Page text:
A joint account is a deposit owned by two or more people.

4.  Revocable Trust Accounts

In general, the owner of a revocable trust account is insured up to $250,000 for each unique beneficiary.

5.  Irrevocable Trust Accounts

Irrevocable trust accounts are held in connection with a trust in which the owner gives up all power to cancel or change the trust.

6.  Employee Benefit Plan Accounts

These are a deposit of a pension plan, defined benefit plan or other employee benefit plan that is not self-directed.

7.  Corporation/Partnership/Unincorporated Association Accounts

Deposits owned by corporations, partnerships, and unincorporated associations, including for-profit and not-for-profit organizations.

8.  Government Accounts (also called Public Unit accounts)

The United States, including federal agencies

  • Any state, county, municipality (or a political subdivision of any state, county, or municipality), the District of Columbia, Puerto Rico and other government possessions and territories
  • An Indian tribe

For complete guidelines for each type of ownership category, the FDIC has prepared this page.   If you have specific questions about your own circumstances you should use the FDIC’s Electronic Deposit Insurance Estimator.

What about NCUA coverage?

The National Credit Union Administration provides very similar, though not identical coverage, to the FDIC that is also based on a $250,000 cap for each ownership category (with similar ownership category) for federally chartered credit unions.  State chartered credit unions may also be protected so long as they display the NCUA logo on their website and in their facilities.   If you think you may be in excess of NCUA limits at a single credit union, you should download and read the NCUA’s insurance brochure

While all banks listed on are insured by the FDIC, please note that we also provide information on state chartered credit unions on that are not insured by the NCUA (this information can be found on the credit union's information page).

Check the best online savings rates and leading CD rates.

Starting to Look Like Japan - One-Year CDs Offer Small Upside, But Miniscule Risk

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With long CD rates compressing and yields in savings accounts enigmatic, this is a good time to look at one-year CDs.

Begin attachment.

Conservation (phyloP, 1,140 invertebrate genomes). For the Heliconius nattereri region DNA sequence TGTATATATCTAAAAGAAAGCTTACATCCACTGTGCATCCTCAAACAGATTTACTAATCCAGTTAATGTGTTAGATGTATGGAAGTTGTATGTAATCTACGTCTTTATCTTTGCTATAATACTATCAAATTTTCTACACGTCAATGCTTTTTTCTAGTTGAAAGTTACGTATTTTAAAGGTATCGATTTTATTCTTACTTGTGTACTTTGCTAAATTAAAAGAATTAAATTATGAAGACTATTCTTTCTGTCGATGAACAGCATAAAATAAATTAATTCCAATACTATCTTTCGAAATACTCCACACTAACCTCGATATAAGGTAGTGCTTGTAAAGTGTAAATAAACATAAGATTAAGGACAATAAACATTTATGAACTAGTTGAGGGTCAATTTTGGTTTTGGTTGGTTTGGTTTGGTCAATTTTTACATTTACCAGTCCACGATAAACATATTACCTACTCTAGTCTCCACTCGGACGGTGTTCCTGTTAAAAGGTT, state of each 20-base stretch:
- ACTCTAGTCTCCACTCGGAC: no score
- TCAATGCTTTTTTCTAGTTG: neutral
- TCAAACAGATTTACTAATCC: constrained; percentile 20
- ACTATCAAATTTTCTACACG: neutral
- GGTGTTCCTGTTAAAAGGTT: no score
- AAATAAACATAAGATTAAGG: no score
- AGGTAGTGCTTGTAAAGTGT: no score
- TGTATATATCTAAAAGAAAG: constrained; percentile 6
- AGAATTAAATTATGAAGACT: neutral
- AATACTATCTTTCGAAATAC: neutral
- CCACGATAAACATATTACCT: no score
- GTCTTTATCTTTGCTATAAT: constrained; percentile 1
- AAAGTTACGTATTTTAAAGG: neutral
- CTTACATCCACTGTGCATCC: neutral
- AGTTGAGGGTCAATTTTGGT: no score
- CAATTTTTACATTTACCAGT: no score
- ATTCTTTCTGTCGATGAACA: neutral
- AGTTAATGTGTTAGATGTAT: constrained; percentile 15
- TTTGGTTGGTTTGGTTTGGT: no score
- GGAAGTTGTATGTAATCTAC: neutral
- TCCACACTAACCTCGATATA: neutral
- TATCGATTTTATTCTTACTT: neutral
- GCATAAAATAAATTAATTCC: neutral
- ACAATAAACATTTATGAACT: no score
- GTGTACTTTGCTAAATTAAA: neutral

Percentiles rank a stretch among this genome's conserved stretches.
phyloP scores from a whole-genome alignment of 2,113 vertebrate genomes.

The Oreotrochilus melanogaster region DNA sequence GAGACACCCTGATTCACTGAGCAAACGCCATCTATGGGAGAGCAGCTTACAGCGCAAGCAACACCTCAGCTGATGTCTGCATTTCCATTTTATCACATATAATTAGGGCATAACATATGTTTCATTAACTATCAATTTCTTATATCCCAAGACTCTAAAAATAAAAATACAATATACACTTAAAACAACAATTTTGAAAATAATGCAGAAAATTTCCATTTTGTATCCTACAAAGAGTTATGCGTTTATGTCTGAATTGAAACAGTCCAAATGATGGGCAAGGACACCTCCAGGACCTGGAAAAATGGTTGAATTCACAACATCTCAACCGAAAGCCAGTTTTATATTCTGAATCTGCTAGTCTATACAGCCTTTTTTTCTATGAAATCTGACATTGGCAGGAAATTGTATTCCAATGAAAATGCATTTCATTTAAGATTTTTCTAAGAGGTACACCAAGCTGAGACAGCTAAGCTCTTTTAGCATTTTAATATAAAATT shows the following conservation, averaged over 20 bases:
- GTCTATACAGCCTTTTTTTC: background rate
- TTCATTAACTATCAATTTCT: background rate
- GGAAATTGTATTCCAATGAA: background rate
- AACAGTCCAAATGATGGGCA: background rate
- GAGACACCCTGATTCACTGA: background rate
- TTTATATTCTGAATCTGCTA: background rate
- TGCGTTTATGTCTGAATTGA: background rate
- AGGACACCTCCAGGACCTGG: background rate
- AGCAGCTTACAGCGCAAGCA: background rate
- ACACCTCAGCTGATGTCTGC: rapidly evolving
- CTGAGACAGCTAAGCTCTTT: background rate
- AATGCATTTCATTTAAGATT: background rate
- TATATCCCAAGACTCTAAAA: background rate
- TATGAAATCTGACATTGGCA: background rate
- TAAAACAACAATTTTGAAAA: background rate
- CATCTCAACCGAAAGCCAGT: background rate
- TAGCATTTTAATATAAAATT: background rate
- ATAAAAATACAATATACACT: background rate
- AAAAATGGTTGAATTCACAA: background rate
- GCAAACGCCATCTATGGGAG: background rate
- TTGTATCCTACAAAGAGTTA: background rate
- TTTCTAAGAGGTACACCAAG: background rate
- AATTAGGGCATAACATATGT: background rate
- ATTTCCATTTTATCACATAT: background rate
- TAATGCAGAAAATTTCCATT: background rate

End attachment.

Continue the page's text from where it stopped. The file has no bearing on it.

Global markets are continuing to reward risk and to provide very little yield in risk-free assets.  While rates were expected to go up in 2016, we have seen a decline in long-term rates in the US (caused by a dramatic drop in long term rates in Europe).  We have also seen rate compression in risk free assets (US Treasuries and now CDs).  In 2014 and 2015, 5 year CDs offered rates as high as 2.50% APY.  Now, even the best rates are closer to 2.00% APY (see the best rates here).  Savings rates are barely holding constant with only a couple of the leading online rates holding above 1%.  It seems that we are all starting to look like Japan where savers have been rewarded with extraordinary low interest rates for decades.

Find all of the best savings rates – online and locally – here.

As we look at a continuation of what has become a virtual zero rate phenomenon, a handful of banks are offering 1 year CD rates at or above 1.25%.  In fact, the best CD rate available online today is 1.35% with a $5,000 minimum deposit.  If you have money that you are resigned to keeping in cash and that is earning 0.90%, you can easily pick up an additional 50% return by getting into a one-year CD.

Ok, I hear you.  I know that the actual pick up here is pretty low.  In fact, you would need to move over $222,000 from an account earning 0.90% to a CD earning 1.35% just to make $1,000 more over the next year.  And, that $1,000 is going to be fully taxable at the federal, state and local levels.  However, if savings rates do not rise and you continue to earn 45 basis points more by being in short tern CDs, the additional gain becomes real.  As the Japanese have found, when waiting for savings rates to rise, one year quickly turns to two, and two to 10 or 20, and the value of the additional interest, when compounded, does become meaningful.  Using BestCashCow’s savings booster calculator makes this clearer.

Rates may be going up, but it is clear that they are not going to be rising very fast.  If you have money that you cannot keep in risky assets (such as the stock market) and that you are unlikely to need for the next year, it may be time to start shifting into 1-year CDs.  If savings rates were to spike or if you need your money for an unforeseen expense, you can ordinarily get it back by paying a modest early termination penalty (Sallie Mae, Colorado Federal and BAC Florida all have penalties on their 1-year CDs that are only 3 month of interest).  

See the best one-year CD rates - online and in banks and credit unions near you - here.